Dental Care

Victoria teaches Anderson Cooper & Susie Essman the importance of teeth-brushing.

Did you know that 85% of our pet dog population has some degree of dental disease?
Dental disease begins with a build-up of tartar on the teeth. If left untreated, tartar buildup leads to gingivitis, a painful inflammation of the gum line. Once the gum line is inflamed, tooth roots are susceptible to bacterial infection and abscess (painful collection of pus). Tooth root abscesses lead to destruction of the tooth root, causing tooth loss. The detrimental effects of dental disease do not stop at the mouth. Bacteria in the gum line are released into the blood stream and can cause damage to internal organs. If left untreated, dental disease will have serious negative long-term effects on your pet’s health and overall well-being.


The good news is you can take steps at home to maintain good dental health in your pet.
Daily tooth brushing is the best way to keep your pet’s teeth and gums healthy. The simplest method is to use a finger brush (literally fits over the end of your finger) and a pet approved tooth paste. (Caution: do not use human toothpaste products as these contain fluoride, which is dangerous for pets.)

TEETH_Featured

Photo by J. Nichole Smith | www.mylittleandlarge.com


Five Steps for Tooth-Brushing Success:

  • Have your dog sit facing you.
  • Place the finger brush on your index finger.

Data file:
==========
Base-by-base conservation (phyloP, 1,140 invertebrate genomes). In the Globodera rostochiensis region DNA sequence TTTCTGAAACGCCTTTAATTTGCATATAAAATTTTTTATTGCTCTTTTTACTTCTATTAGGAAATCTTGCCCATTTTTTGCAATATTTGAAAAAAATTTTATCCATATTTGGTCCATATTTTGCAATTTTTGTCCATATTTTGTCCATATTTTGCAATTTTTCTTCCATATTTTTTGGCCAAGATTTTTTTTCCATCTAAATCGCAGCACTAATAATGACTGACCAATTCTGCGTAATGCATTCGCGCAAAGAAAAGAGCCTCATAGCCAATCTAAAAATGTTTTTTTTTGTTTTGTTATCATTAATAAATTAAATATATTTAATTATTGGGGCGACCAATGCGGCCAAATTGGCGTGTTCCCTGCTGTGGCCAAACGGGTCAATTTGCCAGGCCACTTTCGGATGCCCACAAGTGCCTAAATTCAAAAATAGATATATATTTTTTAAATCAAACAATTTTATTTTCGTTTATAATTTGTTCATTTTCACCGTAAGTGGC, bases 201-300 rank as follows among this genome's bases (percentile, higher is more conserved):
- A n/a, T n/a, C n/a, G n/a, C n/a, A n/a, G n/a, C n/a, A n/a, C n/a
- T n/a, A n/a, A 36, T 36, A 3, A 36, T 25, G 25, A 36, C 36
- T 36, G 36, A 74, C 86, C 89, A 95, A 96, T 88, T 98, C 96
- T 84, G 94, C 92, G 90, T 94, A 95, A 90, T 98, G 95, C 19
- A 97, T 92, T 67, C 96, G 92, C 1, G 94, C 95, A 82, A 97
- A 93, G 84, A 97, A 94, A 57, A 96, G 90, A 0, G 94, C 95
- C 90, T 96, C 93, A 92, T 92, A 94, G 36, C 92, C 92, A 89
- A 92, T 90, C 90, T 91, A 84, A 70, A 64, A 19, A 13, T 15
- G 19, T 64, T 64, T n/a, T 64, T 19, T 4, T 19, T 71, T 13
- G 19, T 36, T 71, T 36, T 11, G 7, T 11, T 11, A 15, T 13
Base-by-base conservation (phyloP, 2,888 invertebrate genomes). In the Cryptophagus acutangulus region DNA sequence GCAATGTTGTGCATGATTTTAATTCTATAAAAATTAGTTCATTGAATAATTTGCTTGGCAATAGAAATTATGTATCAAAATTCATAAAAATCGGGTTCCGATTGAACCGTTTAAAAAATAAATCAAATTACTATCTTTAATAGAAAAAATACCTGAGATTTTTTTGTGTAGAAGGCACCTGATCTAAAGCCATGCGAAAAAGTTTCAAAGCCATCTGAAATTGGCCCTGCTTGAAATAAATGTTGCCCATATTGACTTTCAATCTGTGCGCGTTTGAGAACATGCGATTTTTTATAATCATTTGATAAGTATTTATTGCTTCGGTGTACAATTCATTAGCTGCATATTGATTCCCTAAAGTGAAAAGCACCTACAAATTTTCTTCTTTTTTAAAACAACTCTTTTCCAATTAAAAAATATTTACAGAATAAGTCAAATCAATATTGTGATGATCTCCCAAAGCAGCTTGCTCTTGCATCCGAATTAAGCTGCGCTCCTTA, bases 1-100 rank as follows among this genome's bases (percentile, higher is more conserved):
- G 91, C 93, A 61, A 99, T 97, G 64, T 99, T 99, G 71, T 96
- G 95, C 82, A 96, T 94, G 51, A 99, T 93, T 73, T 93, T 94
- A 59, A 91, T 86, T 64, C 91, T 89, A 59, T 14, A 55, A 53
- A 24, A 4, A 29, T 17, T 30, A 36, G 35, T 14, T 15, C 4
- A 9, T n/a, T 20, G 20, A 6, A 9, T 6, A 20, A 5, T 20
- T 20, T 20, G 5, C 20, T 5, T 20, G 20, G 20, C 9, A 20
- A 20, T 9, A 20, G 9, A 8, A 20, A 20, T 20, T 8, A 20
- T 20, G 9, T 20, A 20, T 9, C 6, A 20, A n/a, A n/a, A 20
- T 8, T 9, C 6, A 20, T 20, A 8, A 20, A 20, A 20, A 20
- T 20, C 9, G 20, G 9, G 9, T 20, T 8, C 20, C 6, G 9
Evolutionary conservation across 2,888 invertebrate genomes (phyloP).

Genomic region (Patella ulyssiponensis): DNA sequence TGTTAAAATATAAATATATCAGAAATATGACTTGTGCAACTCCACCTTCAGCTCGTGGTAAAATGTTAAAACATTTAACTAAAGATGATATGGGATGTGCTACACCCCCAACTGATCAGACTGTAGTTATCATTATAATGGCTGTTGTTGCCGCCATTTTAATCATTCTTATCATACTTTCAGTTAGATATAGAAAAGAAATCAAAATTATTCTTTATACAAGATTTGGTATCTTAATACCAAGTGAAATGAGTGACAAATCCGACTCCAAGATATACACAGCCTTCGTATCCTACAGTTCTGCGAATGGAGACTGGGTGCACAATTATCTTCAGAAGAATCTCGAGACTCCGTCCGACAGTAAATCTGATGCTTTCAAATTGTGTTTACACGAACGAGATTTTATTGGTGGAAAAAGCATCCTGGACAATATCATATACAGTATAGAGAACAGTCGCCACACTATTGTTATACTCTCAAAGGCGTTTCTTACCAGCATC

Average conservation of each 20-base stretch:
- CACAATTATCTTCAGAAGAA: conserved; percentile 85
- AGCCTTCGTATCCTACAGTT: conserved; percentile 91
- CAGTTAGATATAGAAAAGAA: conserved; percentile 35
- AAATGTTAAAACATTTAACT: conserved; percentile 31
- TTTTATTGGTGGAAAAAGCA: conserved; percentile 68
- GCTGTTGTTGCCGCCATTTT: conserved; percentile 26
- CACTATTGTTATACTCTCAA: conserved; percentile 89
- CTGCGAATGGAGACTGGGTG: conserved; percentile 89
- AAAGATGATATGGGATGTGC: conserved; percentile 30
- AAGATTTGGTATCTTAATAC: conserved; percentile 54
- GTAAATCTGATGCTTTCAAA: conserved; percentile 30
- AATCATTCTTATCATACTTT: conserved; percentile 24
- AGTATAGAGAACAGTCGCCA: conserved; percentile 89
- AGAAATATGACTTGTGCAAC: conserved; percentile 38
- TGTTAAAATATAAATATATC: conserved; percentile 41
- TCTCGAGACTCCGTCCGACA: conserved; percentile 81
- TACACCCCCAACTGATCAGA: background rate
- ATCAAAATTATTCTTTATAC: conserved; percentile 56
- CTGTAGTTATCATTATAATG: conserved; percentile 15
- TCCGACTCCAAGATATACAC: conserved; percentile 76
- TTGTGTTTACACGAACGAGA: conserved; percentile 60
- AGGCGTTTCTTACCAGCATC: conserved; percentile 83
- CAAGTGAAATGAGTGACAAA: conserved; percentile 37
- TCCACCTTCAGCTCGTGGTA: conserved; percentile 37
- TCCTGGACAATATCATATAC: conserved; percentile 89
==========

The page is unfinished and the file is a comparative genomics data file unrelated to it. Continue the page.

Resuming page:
• Apply a pea-sized amount of tooth paste to the brush.
  • With the other hand, gently hold your pet’s muzzle from the side of the face.
  • Insert the finger brush up under the upper lip and make tiny circles with the brush over the outer surface of the upper teeth.

Do not expect your pet’s complete compliance right away. Start by doing just a few seconds of brushing each day, then praise your pet and let him go. Make it a part of your daily routine. That way, your pet will become accustomed to the process and perhaps even begin to enjoy it.

As a last note, remember to take your pet in to see his veterinarian for regular wellness visits. Discuss your pet’s dental health and ask for advice. Remember, prevention is the key to a long life of good dental health!

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  • Jeff_White

    Our municipal drinking water contains fuoride. Years of drinking it have had no detrimental effect on my dog (or me). With regard to human toothpaste, the artificial sweeteners they contain are more of a concern.

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